Excerpt from Mercies in Disguise by Gina Kolata, plus links to reviews, author biography & more

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Mercies in Disguise

A Story of Hope, a Family's Genetic Destiny, and the Science That Rescued Them

by Gina Kolata

Mercies in Disguise by Gina Kolata X
Mercies in Disguise by Gina Kolata
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  • First Published:
    Mar 2017, 272 pages
    Paperback:
    Apr 2018, 272 pages

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Mercies In Disguise

The phone rings. The California doctor is on the line. "Are you ready, Amanda?" her therapist asks.

Tim Baxley never even got the name of the woman who told him the story that set the horror in motion. It was a June evening in 1998 and Tim was at the end of the receiving line at a viewing the night before a funeral — his father's funeral.

Tim's father, Bill Baxley, had been a chemical engineer at a local packaging plant. Tall and imposing, with a stern and serious face, he had been a deacon in his church and head of the Sunday school program.

The Baxley family had lived in or near Hartsville, South Carolina, for generations. A town that, with its suburbs, comprises 21,000 people and 16 churches — eight of which are Baptist. It is a deeply Christian population in the heart of the Bible Belt.

The lure of the town, its magnetic appeal for the Baxley family and many others, is its sense of community. Residents cherish family life — restaurants close on Sunday nights so employees can eat dinner at home with their families. High school sports make front-page news in the town's paper. The church basketball teams take time-outs during the games for devotions. It is a place of conservative tradition, of exacting conformity, stifling to some but a comfort to those who have come to feel that Hartsville is their true home.

Bill Baxley proudly fit in. So staunch a patriarch and so perfect a picture of traditional southern living was he that, in 1985, he was awarded a plaque from Gov. Richard Riley naming his clan South Carolina Family of the Year "in recognition of the exemplary qualities of family life exhibited by the William H. Baxley Jr. family."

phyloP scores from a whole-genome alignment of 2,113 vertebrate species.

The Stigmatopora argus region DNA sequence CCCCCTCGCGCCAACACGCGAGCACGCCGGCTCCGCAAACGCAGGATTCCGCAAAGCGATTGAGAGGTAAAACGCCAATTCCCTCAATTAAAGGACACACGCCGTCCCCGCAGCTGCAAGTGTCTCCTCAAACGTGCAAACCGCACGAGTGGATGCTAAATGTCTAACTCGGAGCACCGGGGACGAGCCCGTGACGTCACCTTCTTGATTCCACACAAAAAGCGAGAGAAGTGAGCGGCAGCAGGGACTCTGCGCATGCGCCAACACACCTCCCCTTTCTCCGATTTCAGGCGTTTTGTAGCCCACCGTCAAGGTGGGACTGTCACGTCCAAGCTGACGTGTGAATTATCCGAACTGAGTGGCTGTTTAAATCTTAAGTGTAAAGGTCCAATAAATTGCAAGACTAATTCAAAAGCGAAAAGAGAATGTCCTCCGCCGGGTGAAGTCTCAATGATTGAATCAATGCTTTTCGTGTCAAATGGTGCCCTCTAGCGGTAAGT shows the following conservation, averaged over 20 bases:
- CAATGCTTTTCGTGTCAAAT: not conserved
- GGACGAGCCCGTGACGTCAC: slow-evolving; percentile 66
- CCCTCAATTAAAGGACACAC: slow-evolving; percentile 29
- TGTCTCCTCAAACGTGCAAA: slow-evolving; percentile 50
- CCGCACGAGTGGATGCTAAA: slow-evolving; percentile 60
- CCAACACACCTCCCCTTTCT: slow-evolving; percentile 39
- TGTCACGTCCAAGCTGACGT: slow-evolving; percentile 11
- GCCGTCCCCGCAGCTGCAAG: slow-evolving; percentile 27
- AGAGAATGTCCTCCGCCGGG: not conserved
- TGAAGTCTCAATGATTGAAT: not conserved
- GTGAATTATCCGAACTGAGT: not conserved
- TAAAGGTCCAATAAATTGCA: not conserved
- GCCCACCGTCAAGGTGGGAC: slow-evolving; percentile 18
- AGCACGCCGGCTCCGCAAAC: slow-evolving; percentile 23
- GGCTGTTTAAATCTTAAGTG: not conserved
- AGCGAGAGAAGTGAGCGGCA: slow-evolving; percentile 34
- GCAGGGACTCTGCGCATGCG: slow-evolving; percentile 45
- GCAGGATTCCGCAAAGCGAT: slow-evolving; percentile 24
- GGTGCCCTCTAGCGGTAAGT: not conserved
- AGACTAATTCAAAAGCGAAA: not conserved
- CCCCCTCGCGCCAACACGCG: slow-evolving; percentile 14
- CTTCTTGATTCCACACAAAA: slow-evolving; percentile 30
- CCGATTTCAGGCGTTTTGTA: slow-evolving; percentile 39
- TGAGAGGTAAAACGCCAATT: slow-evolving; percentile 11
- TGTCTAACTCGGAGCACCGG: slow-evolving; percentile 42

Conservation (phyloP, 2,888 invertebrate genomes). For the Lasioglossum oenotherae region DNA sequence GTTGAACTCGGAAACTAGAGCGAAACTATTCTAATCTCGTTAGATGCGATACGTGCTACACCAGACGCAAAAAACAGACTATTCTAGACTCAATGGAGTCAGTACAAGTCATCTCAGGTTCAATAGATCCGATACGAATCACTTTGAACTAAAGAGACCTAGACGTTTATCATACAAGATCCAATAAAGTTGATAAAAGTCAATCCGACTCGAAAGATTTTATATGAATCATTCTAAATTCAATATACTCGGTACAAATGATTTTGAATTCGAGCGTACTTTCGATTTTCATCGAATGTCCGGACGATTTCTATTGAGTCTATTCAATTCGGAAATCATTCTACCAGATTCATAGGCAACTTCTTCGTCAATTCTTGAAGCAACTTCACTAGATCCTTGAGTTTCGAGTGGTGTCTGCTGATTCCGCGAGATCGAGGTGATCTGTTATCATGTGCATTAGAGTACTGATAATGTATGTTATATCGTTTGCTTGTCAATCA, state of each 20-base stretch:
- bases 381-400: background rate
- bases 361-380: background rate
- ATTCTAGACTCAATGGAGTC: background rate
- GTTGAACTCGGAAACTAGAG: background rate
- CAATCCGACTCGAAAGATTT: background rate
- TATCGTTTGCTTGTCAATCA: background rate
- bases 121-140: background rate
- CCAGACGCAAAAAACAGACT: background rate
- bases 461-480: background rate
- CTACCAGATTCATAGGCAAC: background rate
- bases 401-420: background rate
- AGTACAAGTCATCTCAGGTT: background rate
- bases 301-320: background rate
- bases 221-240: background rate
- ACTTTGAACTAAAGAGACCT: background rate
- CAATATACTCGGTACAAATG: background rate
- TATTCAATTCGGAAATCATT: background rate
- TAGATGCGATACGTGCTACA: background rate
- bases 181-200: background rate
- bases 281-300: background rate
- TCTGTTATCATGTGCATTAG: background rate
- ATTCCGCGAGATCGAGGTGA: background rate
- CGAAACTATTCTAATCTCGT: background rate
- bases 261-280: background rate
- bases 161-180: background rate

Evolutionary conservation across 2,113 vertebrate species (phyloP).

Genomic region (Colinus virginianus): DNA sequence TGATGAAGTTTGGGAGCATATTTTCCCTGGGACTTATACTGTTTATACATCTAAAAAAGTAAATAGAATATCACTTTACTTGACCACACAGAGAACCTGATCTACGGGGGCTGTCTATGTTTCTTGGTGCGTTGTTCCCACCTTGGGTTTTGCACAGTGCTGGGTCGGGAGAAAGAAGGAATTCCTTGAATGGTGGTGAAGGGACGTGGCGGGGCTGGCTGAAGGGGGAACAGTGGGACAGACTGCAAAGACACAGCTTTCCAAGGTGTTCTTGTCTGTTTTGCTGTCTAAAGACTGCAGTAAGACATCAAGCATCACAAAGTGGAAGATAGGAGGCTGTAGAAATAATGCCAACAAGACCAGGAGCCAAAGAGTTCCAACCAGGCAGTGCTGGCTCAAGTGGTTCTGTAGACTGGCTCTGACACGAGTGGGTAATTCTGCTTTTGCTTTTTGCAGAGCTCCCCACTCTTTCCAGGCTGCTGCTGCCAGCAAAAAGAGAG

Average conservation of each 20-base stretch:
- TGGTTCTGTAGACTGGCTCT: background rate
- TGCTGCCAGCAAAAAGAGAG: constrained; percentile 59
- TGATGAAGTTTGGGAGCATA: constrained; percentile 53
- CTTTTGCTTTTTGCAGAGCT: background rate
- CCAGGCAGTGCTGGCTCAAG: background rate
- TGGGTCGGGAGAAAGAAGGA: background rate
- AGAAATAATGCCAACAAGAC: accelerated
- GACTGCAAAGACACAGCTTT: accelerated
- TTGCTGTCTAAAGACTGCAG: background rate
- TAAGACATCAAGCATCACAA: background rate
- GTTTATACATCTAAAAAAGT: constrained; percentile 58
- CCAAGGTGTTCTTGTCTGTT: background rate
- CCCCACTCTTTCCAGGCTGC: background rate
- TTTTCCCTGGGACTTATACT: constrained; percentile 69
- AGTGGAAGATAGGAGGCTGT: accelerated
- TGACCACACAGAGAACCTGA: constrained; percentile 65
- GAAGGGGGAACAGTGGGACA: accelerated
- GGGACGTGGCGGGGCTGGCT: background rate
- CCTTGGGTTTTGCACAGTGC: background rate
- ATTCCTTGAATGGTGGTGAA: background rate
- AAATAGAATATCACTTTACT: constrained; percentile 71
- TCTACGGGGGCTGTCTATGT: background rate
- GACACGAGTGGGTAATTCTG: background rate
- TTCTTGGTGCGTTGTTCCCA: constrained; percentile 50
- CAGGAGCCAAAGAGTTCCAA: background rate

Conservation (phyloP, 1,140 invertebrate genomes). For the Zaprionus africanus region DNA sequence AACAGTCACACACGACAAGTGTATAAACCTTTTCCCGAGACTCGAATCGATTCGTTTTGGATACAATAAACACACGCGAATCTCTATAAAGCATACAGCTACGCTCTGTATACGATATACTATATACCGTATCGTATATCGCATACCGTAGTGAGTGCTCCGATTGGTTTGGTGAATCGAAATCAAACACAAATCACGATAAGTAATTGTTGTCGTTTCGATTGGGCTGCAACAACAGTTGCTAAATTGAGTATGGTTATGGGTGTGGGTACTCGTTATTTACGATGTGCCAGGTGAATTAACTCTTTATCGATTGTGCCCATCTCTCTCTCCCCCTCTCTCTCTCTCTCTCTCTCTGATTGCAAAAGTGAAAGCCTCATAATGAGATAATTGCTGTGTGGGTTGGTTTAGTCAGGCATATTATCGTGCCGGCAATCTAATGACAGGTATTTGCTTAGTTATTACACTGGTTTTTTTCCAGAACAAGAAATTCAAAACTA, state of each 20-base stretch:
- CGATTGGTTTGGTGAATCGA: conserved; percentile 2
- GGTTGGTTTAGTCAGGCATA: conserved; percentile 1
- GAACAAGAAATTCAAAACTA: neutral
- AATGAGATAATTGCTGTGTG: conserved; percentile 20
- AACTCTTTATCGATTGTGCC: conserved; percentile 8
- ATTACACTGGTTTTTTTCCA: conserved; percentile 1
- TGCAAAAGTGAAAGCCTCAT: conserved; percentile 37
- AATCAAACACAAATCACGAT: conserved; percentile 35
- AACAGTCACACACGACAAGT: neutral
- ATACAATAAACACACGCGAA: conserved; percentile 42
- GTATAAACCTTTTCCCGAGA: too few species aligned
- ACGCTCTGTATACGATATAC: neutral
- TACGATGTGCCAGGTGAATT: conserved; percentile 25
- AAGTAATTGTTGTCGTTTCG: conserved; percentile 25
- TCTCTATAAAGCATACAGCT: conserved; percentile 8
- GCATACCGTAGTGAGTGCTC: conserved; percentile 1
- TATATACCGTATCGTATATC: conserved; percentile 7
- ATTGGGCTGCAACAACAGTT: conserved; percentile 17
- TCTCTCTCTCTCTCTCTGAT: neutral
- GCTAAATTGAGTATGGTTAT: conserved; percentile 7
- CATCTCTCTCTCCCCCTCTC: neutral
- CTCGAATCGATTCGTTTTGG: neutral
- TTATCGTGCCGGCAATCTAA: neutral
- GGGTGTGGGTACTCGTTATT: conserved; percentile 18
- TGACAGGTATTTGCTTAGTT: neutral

It was a confirmation of Bill's belief, shared by his family, that the Baxley clan was special, maybe even indestructible — certainly a testament to the grace conferred by faith, discipline and hard work. Even Bill's viewing at the funeral home seemed to confirm this belief.

Tim knew the respect his father commanded, yet he was still astonished by the size of the crowd that night. The viewing was supposed to start at 6 p.m. and end at 8, but people lined up outside the door at 5:45. The last did not leave until 10. Hundreds arrived — more than the funeral director had ever seen — a steady stream of people coming despite the thick heat of that June evening.

The Baxley men were readily identified by strong, dark brows shading large, dark eyes, a head of thick chestnut hair, a narrow oval face and a straight, angular nose. They all had a sensuously full upper lip with a pronounced Cupid's bow. From generation to generation, the Baxley boys looked so similar that it was difficult at times to tell them apart.

But this man in the casket — this man looked nothing like Bill Baxley. He was a stranger. A rippled sateen pillow tipped a shriveled face up to the line of passing mourners. Bill's gray hair had been pulled back, the skin drawn tight against his forehead. Heavy makeup was smeared over the scar where his brain had been removed in a vain attempt to figure out the illness that had robbed him of his life. His favorite charcoal gray suit hung loose on his shrunken body; his red tie with a South Carolina emblem did nothing to draw the eye from the desolation of his body.

Tim was at the front of the receiving line, standing ahead of his older brothers, Billy, Mike, and Buddy. He glanced back at his mother — tiny, frail-looking Merle — who stood near the entrance to the room where her husband's casket lay. Between greeting visitors, Tim observed his mother shake well-wishers' hands and acknowledge their sympathy. She was bearing up better than he had dared to hope. He developed a kind of rhythm. He'd accept a "sorry for your loss" with a grateful smile and then turn his head to see his mother doing the same thing.

From Mercies in Disguise by Gina Kolata. Copyright © 2017 by the author and reprinted by permission of St. Martin's Press.

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